Tied In to Writing

For the last few weeks, author Jonathan Maberry has been running a terrific series of lengthy, detailed interviews with Scribe nominated tie-in writers on his Big Scary Blog about the nuts-and-bolts of their craft. This week he focuses on the authors nominated for "Best Speculative Original." Here's an excerpt:

BIG SCARY BLOG: Talk about your process for creating a media tie-in book.

MATT FORBECK: If I’m not already familiar with the basis of the book, I immerse myself in it as best I can and become a fan of it too. As I do that, I look for story hooks, little “what about that?” or “wouldn’t that be cool?” bits. Those become the seeds of the novel. Once I have that, I write up an outline, get it approved, and dig in for real.

JEFF GRUBB: I think all media projects have a core ethos, an underlying truth about them. The original creators of the project may not know what it is, and in fact it may evolve over time. One of the goals I have when working on a media tie-in book is to dig down and find that piece, find that core ethos, and remain true to it in the story. Guild Wars 2 is very much about people coming together to fight a greater threat – that is one of Dougal Keane’s major conflicts in the book.

DAVID MACK: It’s a lot like most other writers’ processes, I imagine. Either I solicit an editor for a shot at writing for a particular license, or they approach me. Either way, if it’s a property I know well, I might already have ideas ready to pitch and develop.  If it’s one that I’m curious about but don’t know intimately, I’ll dig in and immerse myself in it until I start to get a feel for its big picture, its characters and its broader storytelling arcs.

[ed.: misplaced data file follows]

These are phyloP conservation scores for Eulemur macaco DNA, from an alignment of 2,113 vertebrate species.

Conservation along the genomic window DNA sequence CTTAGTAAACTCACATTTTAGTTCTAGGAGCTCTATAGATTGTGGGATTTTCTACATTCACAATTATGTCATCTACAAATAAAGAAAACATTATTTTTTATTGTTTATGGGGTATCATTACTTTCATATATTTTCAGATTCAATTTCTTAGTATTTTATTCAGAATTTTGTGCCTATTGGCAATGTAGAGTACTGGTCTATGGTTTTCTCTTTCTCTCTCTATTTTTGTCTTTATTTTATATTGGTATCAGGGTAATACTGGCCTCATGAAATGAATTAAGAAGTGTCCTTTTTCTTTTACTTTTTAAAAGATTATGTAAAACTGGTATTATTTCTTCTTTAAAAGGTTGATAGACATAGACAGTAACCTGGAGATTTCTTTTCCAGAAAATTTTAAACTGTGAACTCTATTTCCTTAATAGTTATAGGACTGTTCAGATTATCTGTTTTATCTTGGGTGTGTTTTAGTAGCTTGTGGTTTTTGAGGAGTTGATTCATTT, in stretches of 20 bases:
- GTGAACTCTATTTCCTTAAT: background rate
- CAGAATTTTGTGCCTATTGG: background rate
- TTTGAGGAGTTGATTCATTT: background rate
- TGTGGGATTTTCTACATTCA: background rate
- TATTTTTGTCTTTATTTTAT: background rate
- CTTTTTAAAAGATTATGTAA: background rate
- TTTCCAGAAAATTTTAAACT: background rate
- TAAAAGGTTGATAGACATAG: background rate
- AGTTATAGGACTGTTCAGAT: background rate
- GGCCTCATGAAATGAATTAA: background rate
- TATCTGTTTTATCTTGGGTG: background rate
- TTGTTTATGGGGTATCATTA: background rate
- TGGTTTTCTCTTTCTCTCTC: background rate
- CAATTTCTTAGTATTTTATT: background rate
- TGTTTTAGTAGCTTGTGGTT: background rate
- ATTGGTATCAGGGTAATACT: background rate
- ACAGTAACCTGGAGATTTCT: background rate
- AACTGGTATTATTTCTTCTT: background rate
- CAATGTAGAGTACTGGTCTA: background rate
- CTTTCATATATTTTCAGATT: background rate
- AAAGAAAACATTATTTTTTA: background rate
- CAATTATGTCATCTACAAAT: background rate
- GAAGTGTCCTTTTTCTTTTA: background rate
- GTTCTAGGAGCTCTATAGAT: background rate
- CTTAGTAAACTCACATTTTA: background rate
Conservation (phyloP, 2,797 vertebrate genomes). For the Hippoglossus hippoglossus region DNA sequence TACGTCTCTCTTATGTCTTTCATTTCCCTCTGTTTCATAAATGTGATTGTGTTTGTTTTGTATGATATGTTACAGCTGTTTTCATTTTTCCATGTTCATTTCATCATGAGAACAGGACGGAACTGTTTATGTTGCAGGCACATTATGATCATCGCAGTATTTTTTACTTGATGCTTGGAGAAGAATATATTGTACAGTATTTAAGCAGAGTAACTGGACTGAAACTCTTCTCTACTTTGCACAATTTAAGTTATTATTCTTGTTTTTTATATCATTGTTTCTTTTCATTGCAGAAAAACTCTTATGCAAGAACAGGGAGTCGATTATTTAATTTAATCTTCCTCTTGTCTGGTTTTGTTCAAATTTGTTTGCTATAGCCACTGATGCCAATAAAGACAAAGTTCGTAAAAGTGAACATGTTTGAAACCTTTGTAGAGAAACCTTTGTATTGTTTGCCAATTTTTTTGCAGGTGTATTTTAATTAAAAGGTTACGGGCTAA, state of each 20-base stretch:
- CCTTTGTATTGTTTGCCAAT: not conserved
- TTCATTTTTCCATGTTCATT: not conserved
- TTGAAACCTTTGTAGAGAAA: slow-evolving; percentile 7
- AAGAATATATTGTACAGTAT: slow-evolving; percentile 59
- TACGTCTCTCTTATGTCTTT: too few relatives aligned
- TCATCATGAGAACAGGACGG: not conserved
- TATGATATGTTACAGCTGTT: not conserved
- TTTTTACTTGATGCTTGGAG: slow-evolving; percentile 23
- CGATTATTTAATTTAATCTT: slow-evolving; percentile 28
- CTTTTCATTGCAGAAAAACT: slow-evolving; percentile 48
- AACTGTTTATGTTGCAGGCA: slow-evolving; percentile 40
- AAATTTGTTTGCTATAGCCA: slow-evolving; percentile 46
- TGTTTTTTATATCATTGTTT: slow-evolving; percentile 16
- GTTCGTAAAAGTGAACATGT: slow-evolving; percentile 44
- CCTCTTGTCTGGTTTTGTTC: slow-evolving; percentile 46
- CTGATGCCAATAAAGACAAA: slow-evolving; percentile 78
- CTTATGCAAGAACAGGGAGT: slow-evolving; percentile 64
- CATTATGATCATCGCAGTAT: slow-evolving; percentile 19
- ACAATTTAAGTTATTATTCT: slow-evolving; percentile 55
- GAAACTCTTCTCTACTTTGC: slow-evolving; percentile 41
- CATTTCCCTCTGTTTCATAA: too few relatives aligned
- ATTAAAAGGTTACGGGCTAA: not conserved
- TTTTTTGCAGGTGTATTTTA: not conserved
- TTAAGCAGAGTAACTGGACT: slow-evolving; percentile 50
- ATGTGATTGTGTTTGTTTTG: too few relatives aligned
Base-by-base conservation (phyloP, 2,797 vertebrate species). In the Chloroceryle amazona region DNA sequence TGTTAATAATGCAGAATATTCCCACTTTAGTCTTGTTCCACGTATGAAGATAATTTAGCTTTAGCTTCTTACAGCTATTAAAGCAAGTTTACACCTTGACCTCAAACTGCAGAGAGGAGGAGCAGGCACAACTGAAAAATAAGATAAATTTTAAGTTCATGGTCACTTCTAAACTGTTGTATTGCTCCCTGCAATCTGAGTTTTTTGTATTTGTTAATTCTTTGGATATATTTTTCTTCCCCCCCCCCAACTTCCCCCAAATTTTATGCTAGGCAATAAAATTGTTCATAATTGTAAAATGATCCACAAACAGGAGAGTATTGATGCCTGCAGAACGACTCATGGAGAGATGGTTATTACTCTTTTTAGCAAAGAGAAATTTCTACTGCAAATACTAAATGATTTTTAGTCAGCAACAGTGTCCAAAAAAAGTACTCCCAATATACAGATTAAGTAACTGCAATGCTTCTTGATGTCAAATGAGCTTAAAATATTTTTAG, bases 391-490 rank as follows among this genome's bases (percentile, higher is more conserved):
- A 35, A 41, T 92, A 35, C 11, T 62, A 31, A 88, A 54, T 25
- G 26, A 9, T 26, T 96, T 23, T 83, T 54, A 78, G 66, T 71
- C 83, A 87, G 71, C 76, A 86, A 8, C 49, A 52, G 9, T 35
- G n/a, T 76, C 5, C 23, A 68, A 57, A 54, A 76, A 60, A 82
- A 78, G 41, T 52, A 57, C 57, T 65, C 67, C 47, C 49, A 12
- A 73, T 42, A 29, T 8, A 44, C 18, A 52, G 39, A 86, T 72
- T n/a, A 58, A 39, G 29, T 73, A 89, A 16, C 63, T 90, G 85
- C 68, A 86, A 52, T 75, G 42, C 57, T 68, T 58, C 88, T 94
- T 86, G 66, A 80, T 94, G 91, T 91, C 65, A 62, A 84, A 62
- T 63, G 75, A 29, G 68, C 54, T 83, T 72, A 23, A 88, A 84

Next, I’ll try to find a story that interests me and seems to offer some new angle that neither the show nor its existing tie-in titles have explored.  In some cases, such as a tie-in line that’s been running for a while, an editor might ask me to craft a story specifically to advance a part of an ongoing narrative.

Then I write a proposal, just a few pages, to see if my general idea is what the editor is looking for. Once we settle on an idea, I prepare a much longer and more detailed full outline that can be presented to the license-holder for approval. Once we get the green-light, I go to work on the manuscript.

To stay in the right mindset while working on a given franchise, I’ll try to listen to music soundtracks from it (if they’re available), and have DVDs ready for reference and quick refreshers on characters’ speech patterns, etc. Online references are also often invaluable tools, especially for a series that is still in production while one is working on it. Thank Heaven for the invention of wiki reference sites!

SEAN WILLIAMS: Well, firstly, I have to make sure I know the property sufficiently well to do it justice. With Star Wars or Doctor Who, say, that would be easy: I’ve been a fan of them for decades. Depending on the kind of project, the next step would be to get right down into the details of the story and character, since they’re the aspect of the tie-in most important to get right, at least in the early stages. This is always accomplished in collaboration with editors and other stakeholders in the project–the people who own the property, basically. I’m not just telling a story for me: in a real way I’m just channelling something for someone else. But that is a fun process, and a challenge, one I take very seriously. There are snafus sometimes, without a doubt, but whether I have one month or one year to write a tie-in, I give it the same energy and consideration I would give one of my own books. To do anything less would be to cheat everyone involved.

The entire series of interviews is well worth your time, regardless of whether you are into tie-ins. There's a lot of great insights into the craft and business of writing books shared by the authors, all of whom are experienced, hard-working pros.

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